Addressing himself in 1923 to the students of the Communist University of the Toilers of the East in Moscow, Trotsky tried to make them aware of the dangers that Marxism ran in the colonial and semicolonial countries. National movements for independence, argued Trotsky, constitute a highly progressive phenomenon in world history. At the same time, the struggle for national self-determination is a struggle for strictly limited national-bourgeois aims. ‘Marxism preached the inevitability of capitalism, and those bourgeois-progressive elements which wanted capitalism for its own sake and not for the sake of socialism accepted Marxism, having previously deprived it of its revolutionary sting.’ (My italics.) Further: ‘Such is the case in all the countries . . . in which the national struggle for liberation from colonial slavery is going on. The young proletariat . . . [there] must rely on this progressive movement for support. But it is clear as daylight, that the young Marxists of the East run the risk of . . . becoming permeated with nationalist ideology.’
Separated from India by only a 20 mile stretch of water, Ceylon has none of those pressing and depressing problems which bedevil Indian life and politics. By comparison with India there is no starvation, no malnutrition; no maharajas, no untouchables to speak of; no fearsome religious taboos; little military expenditure and no neighbours with whom to dispute frontiers. The ‘Pearl of the East,’ or if one prefers the nickname given to it by the nation of shopkeepers ‘The Clapham Junction’ of East and West, is an extremely fertile island, half the size of England, blessed with a variety of climates and scenery and vegetation. While the low lying maritime provinces swelter in tropical heat, in the central highlands the temperature may be as low as 70 degrees; and in January and February the highest peaks—6,000 to 7,000 feet—may be decked with white frosty mist. Although by West European standards there is no lack of dismal poverty, the free measure of rice provided by the State, the abundance of banana and coco-nut palms, the shoals of fish in the quiet bays, help to keep body and soul together.
Expectation of life at birth has jumped from some 30 years in the 1920’s to over 62 years in the 1960’s. There is a free health service and the village streets are dotted with a multitude of People’s Dispensaries which, in conjunction with the Ayurveda clinics practising traditional Eastern medicine, more or less provide the population with some amount of medical care. The astonishingly high expectation of life for a South-East Asian country is matched in Ceylon by a high degree of literacy: at least 85 per cent of the population can read and write. There is obligatory schooling up to the age of 14, and although it can hardly be enforced—especially in the countryside, where the youngest member of the family is often entrusted with minding the village herd of buffaloes—no traveller can miss the first day of a new term: on all roads impeccably dressed and cleanly scrubbed children make their way to school. All grades of education are free, from the primary school to the University. Studies abroad, particularly of medicine and science, are also subsidized or paid by the State.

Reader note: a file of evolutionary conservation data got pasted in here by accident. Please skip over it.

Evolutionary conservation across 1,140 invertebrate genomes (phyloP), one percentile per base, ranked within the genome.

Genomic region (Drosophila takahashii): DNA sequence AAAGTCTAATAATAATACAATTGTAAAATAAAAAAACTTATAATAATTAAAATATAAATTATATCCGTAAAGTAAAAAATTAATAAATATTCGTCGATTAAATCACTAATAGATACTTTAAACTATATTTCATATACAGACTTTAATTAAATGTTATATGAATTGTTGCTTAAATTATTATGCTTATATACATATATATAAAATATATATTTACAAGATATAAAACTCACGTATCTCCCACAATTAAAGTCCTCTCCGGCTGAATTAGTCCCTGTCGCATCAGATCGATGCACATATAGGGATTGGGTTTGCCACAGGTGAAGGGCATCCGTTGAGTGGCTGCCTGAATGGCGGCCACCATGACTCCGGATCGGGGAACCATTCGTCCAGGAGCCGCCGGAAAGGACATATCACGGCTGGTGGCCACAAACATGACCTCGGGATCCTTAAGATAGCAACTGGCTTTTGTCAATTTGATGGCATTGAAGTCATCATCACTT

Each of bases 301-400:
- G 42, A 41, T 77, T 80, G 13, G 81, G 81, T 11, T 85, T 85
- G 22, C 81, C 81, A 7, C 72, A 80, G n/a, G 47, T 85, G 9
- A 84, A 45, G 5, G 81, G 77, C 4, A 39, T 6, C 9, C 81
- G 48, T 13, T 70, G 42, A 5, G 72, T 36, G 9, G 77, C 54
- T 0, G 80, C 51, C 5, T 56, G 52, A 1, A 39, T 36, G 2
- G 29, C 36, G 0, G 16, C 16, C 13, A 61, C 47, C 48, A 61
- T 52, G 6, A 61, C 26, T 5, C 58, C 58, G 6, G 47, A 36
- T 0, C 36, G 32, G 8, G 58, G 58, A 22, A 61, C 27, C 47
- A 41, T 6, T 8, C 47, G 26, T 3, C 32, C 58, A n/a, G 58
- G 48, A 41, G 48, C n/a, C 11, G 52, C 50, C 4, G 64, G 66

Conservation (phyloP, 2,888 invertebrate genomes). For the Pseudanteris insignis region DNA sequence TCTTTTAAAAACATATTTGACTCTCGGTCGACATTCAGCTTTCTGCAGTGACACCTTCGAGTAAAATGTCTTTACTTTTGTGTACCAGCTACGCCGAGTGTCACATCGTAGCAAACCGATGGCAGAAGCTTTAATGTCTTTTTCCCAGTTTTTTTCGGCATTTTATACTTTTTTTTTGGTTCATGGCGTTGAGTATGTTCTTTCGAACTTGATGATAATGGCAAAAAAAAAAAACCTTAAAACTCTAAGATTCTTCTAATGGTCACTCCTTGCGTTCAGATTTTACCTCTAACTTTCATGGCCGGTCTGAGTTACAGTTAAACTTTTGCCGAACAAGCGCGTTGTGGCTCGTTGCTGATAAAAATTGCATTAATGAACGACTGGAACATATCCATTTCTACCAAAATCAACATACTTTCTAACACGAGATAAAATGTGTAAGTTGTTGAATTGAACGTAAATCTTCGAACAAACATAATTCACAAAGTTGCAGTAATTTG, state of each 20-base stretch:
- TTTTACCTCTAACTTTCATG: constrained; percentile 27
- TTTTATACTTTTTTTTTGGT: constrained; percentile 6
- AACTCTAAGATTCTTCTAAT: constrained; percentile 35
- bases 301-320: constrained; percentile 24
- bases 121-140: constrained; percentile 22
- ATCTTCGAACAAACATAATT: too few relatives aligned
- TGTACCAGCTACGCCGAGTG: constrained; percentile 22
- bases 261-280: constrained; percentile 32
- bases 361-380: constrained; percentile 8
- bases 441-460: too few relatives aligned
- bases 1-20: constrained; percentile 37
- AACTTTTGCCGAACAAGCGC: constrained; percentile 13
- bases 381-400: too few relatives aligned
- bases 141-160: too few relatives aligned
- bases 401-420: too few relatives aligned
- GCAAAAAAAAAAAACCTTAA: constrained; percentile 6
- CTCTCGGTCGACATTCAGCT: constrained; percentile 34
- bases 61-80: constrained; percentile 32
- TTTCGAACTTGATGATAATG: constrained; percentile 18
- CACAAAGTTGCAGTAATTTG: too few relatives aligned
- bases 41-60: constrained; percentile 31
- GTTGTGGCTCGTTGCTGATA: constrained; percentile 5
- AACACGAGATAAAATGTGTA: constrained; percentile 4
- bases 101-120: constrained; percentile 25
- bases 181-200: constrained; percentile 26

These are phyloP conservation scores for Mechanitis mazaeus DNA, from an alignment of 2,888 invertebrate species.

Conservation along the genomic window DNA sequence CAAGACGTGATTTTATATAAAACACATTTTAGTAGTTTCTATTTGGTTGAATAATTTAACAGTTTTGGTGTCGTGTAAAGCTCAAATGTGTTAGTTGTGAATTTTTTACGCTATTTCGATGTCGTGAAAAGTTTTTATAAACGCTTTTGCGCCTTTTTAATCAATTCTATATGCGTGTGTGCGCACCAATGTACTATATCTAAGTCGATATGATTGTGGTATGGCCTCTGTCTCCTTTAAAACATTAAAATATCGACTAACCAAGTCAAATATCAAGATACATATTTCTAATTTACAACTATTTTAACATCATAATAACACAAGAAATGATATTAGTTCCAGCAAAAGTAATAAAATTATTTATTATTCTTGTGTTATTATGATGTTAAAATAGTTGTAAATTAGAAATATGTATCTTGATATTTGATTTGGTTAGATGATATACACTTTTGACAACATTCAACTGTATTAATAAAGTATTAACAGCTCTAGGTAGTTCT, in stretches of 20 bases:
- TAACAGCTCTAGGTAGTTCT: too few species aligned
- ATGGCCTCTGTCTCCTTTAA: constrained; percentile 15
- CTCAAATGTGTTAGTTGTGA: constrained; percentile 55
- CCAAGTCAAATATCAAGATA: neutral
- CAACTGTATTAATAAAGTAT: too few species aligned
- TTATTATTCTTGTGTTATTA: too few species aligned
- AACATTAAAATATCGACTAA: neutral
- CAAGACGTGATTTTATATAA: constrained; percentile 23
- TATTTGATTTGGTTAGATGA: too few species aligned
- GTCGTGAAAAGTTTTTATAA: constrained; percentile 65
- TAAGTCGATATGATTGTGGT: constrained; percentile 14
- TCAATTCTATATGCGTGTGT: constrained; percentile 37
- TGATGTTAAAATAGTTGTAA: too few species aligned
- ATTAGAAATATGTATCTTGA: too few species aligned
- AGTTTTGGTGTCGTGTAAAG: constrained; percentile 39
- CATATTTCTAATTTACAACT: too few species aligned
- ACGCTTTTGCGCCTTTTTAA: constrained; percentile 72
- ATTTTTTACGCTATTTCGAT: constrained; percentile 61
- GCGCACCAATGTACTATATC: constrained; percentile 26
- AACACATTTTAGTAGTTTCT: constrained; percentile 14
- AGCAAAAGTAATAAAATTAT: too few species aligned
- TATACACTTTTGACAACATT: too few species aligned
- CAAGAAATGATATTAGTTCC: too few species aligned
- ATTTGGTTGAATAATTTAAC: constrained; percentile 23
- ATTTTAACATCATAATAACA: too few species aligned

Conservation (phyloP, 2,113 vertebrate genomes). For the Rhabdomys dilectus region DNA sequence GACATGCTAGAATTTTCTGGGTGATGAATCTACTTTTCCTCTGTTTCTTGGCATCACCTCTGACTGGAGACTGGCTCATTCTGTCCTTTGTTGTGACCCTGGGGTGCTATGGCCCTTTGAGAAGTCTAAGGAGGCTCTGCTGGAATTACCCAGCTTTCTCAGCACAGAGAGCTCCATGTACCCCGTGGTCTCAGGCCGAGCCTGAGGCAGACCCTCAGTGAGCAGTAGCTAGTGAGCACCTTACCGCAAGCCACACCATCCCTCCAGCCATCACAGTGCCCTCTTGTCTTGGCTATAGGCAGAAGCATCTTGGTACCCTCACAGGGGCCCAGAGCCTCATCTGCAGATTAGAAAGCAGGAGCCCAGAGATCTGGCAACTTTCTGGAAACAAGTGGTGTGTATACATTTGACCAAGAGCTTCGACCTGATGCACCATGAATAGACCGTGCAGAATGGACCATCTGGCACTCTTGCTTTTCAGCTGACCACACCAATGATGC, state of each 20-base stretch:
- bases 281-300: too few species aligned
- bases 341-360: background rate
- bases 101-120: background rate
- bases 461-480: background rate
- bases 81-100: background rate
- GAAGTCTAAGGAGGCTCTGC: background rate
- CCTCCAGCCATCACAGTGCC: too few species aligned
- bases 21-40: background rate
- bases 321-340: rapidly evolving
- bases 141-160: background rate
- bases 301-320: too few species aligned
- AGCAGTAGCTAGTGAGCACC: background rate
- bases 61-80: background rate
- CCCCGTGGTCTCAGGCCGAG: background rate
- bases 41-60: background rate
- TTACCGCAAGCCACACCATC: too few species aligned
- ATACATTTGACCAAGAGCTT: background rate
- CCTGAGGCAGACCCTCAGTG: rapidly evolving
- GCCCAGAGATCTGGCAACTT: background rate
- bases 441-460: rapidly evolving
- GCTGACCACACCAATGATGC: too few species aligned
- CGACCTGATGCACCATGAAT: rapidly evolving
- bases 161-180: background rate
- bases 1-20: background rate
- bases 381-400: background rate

Ethnically, Ceylon—with 11,000,000 inhabitants—is like a melting pot where the races never quite ‘melted’. The Statistical Yearbook lists Lowcountry Sinhalese and Kandyan Sinhalese, Ceylon Tamils and Indian Tamils, Ceylon Moors and Indian Moors, Burghers footnote1 and Eurasians, Malays, and others. To try and disentangle the primary causes of the survival of ‘race consciousness’ would lead us too far back: the fact is that racial tensions, mainly between the Sinhalese and the Tamils, still persist dangerously near the political surface. The savage anti-Tamil pogroms of 1958 should not be forgotten. The accounts of eye-witnesses may seem hardly credible to the casual visitor today, struck by the extraordinary serenity, calmness, and apparent composure of Ceylonese crowds on festive as well as on political occasions. But this impression may be misleading. There is no certainty that 1958 will not repeat itself, unless and until the heightened raceconsciousness is replaced by the developed class-consciousness of the proletariat.
Racial distinctions are much more in evidence than caste divisions, which have never been as rigid as those in India. The curious circumstance that in Ceylon the highest caste, the farmers, were also the most numerous and that therefore the social pyramid was, in a sense, upside down, may have made it more vulnerable to winds of change. Caste barriers, which in the subsistence economy were rooted in men’s occupations naturally began to give way under the onset of capitalism. It is specifically with the ills of capitalism that modern Ceylon has now to contend.